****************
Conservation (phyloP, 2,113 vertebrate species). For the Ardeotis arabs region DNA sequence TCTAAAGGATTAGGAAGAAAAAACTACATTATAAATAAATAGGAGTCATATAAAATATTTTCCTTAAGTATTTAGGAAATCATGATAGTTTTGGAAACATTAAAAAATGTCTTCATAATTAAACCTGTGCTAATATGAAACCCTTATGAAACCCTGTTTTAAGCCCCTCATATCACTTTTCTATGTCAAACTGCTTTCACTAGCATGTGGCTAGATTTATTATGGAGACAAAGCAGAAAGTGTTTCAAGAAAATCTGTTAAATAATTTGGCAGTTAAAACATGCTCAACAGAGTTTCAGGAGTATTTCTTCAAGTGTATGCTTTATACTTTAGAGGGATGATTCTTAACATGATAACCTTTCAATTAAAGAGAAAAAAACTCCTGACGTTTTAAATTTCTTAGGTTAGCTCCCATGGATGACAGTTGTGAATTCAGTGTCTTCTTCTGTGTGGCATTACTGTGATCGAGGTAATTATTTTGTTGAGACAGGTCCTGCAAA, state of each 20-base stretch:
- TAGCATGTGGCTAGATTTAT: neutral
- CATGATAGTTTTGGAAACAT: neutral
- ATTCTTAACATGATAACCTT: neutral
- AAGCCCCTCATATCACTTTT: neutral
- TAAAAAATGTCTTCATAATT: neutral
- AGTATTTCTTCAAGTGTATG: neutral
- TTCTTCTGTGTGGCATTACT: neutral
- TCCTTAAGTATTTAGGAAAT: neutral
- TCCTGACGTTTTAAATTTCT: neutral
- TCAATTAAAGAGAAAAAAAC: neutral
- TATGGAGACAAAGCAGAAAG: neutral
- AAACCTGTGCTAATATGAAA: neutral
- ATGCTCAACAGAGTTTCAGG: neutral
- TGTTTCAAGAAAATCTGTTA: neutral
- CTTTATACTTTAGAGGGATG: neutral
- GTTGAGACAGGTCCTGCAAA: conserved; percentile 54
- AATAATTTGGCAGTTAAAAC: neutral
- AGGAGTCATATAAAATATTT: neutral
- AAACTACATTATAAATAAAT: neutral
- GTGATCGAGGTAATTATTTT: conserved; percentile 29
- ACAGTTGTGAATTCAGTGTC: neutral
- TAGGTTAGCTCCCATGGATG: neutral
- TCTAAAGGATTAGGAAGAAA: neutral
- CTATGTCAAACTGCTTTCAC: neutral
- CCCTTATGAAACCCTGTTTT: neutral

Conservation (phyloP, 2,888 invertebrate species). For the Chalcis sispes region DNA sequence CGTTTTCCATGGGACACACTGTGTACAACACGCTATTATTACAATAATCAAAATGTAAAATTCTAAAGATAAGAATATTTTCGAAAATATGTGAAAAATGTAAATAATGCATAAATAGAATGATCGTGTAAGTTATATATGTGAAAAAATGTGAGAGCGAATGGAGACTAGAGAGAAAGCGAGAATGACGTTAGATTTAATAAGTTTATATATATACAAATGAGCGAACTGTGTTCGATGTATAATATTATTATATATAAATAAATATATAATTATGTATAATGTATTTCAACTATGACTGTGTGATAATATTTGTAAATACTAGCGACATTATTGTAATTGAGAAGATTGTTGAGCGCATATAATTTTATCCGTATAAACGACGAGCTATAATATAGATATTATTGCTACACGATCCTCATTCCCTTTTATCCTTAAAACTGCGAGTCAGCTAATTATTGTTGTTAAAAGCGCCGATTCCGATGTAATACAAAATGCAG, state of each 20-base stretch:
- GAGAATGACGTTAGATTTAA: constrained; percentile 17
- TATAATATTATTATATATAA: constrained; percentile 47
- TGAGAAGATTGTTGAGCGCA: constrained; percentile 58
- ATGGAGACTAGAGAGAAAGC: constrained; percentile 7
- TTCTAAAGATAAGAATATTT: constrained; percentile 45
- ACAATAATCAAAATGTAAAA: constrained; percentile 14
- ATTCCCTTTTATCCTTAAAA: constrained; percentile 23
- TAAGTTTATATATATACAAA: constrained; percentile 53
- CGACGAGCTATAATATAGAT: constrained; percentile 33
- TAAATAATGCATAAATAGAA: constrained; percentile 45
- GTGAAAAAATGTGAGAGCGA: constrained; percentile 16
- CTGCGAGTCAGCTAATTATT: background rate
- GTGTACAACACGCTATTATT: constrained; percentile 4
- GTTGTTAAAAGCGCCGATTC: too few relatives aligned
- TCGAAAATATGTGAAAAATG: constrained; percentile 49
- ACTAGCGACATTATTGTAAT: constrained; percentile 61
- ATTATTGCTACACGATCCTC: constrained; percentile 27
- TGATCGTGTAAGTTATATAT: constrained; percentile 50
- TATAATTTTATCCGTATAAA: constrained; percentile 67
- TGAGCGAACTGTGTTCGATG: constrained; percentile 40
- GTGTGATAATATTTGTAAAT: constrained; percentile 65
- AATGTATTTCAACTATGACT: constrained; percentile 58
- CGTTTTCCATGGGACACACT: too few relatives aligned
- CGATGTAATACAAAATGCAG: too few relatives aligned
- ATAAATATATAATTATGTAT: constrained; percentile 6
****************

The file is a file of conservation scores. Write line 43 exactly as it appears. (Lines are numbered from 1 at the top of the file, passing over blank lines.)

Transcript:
- ACTAGCGACATTATTGTAAT: constrained; percentile 61